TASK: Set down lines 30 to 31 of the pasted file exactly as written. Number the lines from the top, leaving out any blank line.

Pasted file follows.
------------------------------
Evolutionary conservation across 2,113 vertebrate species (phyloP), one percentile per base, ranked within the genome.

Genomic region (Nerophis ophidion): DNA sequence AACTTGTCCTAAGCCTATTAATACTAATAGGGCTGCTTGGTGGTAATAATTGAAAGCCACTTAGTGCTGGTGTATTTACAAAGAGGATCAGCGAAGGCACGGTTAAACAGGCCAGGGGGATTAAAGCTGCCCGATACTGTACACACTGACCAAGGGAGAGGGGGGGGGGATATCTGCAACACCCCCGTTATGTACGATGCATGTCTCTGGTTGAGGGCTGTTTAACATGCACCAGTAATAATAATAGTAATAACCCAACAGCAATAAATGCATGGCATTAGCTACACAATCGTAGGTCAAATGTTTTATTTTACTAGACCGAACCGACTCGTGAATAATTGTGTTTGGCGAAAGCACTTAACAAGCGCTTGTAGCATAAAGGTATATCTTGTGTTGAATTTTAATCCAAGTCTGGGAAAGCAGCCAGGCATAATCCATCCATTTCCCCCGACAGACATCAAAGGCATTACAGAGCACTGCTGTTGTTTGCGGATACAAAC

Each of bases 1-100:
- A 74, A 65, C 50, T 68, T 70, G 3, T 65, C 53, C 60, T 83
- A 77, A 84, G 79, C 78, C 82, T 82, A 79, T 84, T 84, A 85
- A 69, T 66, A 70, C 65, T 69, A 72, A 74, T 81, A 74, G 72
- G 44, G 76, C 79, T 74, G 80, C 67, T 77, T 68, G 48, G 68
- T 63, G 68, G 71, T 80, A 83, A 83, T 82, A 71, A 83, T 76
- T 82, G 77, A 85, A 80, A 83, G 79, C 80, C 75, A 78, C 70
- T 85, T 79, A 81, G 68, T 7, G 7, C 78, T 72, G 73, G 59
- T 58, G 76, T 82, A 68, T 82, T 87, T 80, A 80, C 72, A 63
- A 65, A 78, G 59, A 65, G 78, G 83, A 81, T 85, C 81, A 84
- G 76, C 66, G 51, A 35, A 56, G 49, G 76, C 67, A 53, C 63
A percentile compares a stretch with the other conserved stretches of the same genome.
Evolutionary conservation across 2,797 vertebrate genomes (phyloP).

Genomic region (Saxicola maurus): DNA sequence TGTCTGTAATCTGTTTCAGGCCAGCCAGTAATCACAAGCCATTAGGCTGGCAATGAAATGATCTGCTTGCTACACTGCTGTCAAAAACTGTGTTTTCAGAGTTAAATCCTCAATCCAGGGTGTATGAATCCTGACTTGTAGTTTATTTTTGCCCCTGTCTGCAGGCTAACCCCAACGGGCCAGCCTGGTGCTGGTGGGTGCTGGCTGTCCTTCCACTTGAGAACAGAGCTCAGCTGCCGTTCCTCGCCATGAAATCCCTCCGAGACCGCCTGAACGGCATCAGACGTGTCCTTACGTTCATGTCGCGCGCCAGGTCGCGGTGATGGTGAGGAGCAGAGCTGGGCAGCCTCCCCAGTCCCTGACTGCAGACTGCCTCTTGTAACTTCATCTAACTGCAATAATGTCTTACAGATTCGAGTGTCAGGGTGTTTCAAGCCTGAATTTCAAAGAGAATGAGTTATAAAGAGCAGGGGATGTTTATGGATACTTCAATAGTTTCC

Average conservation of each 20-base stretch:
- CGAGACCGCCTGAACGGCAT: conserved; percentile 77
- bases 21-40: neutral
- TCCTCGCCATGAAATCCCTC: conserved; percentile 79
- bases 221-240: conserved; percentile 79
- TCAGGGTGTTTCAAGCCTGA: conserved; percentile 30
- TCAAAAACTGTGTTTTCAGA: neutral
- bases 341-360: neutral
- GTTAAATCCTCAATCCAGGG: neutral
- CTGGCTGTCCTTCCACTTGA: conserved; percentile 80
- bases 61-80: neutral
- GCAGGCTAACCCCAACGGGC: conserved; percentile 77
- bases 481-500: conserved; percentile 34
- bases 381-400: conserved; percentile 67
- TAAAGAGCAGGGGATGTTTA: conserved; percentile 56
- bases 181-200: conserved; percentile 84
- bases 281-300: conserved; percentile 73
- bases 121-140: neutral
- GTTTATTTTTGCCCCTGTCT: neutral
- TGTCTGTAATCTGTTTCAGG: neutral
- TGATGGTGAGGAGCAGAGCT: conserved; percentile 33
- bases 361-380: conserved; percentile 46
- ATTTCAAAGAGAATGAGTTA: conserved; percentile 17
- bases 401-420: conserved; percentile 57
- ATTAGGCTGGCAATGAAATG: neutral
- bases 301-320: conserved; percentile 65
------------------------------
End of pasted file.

- bases 381-400: conserved; percentile 67
- TAAAGAGCAGGGGATGTTTA: conserved; percentile 56